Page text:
In the Federation of Bosnia and Herzegovina (FBiH), efforts will be made to cultivate even more land areas and sow as many grains as possible, such as wheat and barley, which is especially important considering the current situation in the world and possible food shortages.
The Head of the Department for Agricultural Policy and Analysis in the Sector for Agriculture and Food Industry of the Federal Ministry of Agriculture, Water Management and Forestry, Hanefija Topuz, said that in the FBiH, the population’s needs for wheat cannot be met with their own production at the moment, but they can for fruit, vegetables, milk, poultry products and the like.
”If we were to sow all the arable land, we cannot meet our needs for wheat, which is currently the most relevant. This year is particularly good for wheat, but we can still meet only a certain percentage of our needs,” he said.
However, as Topuz said, in agriculture as well as in other areas of the economy, there is an evident lack of labor because young people leave the villages in search of better living conditions, and the land remains uncultivated.
”We are looking for ways to stimulate these people. Every producer who has produced something has an incentive. We give additional stimulation if it is a younger male person or if it is a woman. This process is ongoing, we will see how successful we will be in this. We are trying to preserve as many agricultural producers as possible because the situation is very difficult,” Topuz emphasized.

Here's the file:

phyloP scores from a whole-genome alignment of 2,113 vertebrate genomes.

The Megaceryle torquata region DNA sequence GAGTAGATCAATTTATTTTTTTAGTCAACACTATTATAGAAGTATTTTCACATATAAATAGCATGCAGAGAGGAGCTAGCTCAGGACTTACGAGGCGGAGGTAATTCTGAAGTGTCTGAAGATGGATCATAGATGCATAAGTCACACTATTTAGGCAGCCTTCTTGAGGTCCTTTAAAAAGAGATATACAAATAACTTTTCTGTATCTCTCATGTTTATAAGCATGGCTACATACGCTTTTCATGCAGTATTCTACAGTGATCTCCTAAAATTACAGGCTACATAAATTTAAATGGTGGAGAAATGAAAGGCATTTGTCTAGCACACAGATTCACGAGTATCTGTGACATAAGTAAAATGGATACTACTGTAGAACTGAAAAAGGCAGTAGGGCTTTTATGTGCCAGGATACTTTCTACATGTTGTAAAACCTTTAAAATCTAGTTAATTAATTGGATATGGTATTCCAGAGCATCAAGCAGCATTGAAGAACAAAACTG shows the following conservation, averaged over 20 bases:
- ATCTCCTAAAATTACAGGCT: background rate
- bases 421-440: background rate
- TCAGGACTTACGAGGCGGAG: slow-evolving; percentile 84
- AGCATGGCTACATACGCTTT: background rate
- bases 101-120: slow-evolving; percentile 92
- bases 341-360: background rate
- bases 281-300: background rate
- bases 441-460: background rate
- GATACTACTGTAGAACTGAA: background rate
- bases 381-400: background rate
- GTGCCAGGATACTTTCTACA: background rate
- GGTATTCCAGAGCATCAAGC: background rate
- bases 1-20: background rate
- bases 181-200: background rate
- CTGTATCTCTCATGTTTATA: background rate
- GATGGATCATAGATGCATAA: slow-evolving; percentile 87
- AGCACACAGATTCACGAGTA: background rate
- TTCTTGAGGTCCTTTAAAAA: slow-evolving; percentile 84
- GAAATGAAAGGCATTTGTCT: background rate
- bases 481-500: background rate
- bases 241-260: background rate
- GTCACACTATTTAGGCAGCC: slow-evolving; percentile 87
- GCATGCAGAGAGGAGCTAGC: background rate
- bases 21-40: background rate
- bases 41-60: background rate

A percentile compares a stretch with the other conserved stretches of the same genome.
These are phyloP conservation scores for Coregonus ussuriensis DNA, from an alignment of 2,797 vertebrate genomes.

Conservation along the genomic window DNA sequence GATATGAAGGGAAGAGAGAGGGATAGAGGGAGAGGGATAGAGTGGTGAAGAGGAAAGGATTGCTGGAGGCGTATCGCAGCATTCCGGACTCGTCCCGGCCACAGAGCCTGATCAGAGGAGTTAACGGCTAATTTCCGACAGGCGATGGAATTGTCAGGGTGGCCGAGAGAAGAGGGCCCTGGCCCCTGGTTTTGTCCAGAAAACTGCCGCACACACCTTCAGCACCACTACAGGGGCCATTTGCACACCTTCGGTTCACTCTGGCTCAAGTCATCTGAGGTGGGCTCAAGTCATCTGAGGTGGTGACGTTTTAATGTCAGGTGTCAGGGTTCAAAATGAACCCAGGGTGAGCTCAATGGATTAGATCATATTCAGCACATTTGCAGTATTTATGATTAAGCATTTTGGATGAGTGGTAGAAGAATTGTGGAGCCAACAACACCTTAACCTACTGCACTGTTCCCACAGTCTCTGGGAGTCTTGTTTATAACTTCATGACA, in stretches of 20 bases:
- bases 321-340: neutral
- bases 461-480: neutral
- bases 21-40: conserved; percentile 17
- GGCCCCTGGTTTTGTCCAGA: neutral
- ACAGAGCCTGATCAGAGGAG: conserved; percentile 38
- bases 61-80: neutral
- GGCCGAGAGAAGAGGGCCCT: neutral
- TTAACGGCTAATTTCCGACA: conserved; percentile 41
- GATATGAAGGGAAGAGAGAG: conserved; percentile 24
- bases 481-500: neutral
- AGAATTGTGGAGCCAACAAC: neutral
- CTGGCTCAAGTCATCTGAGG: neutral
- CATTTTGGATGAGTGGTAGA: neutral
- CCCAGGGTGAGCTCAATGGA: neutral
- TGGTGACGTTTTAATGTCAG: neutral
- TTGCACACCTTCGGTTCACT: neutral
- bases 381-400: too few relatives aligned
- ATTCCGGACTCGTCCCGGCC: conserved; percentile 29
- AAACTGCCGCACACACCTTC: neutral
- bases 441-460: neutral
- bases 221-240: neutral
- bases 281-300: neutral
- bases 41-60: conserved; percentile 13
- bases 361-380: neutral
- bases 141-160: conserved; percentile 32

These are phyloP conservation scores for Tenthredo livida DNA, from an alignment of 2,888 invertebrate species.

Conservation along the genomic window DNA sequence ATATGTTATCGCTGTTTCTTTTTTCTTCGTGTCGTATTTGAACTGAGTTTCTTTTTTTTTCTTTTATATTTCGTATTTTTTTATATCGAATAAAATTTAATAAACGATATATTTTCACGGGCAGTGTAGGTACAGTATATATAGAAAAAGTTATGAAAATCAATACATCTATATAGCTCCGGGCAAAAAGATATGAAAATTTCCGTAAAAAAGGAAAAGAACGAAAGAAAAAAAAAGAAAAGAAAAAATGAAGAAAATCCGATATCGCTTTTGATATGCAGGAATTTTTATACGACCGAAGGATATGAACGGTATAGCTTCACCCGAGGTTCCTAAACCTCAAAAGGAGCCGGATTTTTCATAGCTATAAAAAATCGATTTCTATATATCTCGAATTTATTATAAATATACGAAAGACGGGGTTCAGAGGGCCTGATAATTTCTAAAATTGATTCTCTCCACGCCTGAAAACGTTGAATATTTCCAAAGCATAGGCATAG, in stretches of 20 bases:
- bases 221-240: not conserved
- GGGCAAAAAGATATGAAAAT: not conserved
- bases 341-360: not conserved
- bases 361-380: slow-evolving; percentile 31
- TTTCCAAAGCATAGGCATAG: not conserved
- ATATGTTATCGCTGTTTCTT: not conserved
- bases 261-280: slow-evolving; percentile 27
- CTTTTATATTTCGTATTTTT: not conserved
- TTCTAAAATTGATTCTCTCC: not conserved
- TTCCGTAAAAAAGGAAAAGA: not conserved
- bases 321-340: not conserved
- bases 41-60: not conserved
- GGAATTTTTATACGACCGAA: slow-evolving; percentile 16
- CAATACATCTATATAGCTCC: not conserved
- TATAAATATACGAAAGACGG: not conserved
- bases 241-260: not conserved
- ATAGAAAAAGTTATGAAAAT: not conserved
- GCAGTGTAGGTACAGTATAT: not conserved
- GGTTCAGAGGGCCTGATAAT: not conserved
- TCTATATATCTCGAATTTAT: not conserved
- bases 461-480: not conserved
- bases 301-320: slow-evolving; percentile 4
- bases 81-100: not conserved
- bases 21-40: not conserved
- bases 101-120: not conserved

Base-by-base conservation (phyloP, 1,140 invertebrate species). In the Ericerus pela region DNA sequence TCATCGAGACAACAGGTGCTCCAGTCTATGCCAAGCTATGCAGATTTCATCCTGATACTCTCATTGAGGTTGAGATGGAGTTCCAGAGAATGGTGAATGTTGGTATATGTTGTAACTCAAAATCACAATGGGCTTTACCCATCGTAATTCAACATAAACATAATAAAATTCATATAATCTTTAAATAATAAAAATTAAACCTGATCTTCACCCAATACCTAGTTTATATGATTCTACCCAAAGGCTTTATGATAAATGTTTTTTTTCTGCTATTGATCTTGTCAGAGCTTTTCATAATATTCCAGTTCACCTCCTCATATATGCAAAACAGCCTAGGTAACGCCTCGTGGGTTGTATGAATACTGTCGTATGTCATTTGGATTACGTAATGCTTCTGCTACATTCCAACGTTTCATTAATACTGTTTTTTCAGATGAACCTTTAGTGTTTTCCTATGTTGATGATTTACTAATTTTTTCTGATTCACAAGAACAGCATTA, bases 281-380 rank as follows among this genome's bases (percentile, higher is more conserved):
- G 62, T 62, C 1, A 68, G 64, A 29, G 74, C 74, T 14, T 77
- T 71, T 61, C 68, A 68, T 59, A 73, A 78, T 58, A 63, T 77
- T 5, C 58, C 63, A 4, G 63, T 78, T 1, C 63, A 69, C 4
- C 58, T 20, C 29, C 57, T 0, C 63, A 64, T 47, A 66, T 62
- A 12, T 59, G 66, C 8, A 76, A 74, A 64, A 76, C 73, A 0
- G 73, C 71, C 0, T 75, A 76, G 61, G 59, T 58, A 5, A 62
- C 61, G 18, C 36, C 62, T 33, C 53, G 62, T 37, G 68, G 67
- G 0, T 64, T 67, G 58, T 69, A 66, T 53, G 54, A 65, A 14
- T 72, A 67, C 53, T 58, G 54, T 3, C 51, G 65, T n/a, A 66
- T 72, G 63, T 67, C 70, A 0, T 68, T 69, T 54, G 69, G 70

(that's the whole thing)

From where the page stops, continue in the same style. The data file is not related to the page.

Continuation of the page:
According to Hanefija Topuz, the FBiH Ministry of Agriculture, Water Management, and Forestry received the largest budget ever to support agricultural producers this year.
”The Federal Parliament and the FBiH Government were sensitive to the field of agriculture and we received about 19 million BAM more than last year. Cantons and municipalities allocated money from their budgets, so this year a solid amount of money was allocated and everything was invested in support of agricultural producers in order to produce as much food as possible,” he added.
According to the information from the field, he says, the yields are good, and they will be the same for the rest of the season.
”We can be satisfied, considering the conditions under which we worked. We need to work on additional activation of land areas, which, unfortunately, are still largely uncultivated,” Topuz concluded.